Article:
Lemons by Melissa Savage
Full disclosure: I didn't mean to get this book. I was hurriedly putting new graphic novels on hold for The Kid when this title popped up. Someone had mislabeled it as a graphic novel and when I tried to hand it over to The Kid, he just handed it right back. I thought the premise was too cute to not give it a quick read, and three hours and a box of tissues later, I finally put it down.
I also bought a copy for my Library.
Things are not going as Lem would like. But as her mama as always said, "When life gives you lemons, make lemonade." But now with her mama gone, how will Lemonade Liberty Witt ever be able to make lemons into lemonade again? Instead of staying in San Francisco with her school and friends, she is sent to live with her grandfather, a man she has never met, in a tiny town in the woods. Once there, Lem meets Tobin, the towns official Bigfoot investigator and CEO of Bigfoot Detectives Inc. What begins as a temporary assignment as Tobin's assistant turns into an incredible adventure. The two detectives spend their summer days investigating calls of Bigfoot sightings, ignoring the neighborhood bullies, and trying to keep the peace between Lem and her grandfather.
When a particular Bigfoot sighting leads to actual evidence of a mysterious entity roaming the woods, the children discover something much bigger than they ever could have imagined.
This story does such an amazing job of showing how childhood grief and loss can affect a child. Lem has lost everything: her mother, her home, her school and friends. Now she's expected to just move in with a person she has never met and someone she knows her mother hasn't spoken to in years. On top of her own grief, Lem's grandfather is also trying to deal with losing a daughter and now trying to raise a granddaughter he has never met. Slowly, the two begin to find common ground. Lem begins to notice her favorite snacks in the pantry and in turn, tries to be more patient with her grandfather. Tobin is also dealing with his own trauma. His father was captured during the Vietnam War and kept prisoner for several years. But when he was finally recused and on his way back home, he suddenly went missing. No one had seen or heard from him after his plane landed in the states. The stress that Tobin was dealing with on a daily basis of not knowing where his father was or why he wouldn't come home must have been immense. Whether the children really knew or not, it was their loss that bonded them together.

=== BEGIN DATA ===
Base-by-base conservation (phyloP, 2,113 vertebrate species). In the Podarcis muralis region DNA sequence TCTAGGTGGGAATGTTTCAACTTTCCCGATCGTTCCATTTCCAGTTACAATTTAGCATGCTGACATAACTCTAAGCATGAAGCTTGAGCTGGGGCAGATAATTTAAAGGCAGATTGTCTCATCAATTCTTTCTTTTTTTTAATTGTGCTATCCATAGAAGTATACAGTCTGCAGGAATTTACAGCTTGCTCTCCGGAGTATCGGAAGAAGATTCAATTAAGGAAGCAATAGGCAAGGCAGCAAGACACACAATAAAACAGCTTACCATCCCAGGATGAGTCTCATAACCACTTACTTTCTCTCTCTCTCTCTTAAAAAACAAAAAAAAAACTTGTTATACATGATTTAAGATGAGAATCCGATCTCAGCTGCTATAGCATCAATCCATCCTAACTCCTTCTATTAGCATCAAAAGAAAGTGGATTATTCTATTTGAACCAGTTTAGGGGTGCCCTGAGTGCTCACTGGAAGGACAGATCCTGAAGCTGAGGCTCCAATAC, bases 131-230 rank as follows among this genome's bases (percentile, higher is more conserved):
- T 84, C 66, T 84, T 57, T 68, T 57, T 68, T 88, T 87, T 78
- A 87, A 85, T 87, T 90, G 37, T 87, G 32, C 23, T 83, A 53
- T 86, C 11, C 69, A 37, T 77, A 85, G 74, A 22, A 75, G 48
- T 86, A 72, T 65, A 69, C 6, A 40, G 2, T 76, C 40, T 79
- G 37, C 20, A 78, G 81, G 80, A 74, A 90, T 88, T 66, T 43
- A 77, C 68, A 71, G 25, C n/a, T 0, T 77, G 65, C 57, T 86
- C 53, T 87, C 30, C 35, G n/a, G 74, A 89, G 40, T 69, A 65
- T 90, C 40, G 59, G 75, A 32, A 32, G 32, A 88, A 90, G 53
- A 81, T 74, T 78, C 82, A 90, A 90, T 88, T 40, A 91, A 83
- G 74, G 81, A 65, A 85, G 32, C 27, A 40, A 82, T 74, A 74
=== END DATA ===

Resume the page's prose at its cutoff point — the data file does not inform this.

These children are allowed a lot of freedom in the story and I think many children will find that very appealing. They're only eleven but are left to roam around town and investigate Bigfoot sightings all their own. Our two detectives even spend an entire night by themselves in the backyard of a neighbors house watching for a Bigfoot sighting. There's also a lot of hot dog eating going on.
This is a beautifully written story of love, loss, and finding family where you least expect it.
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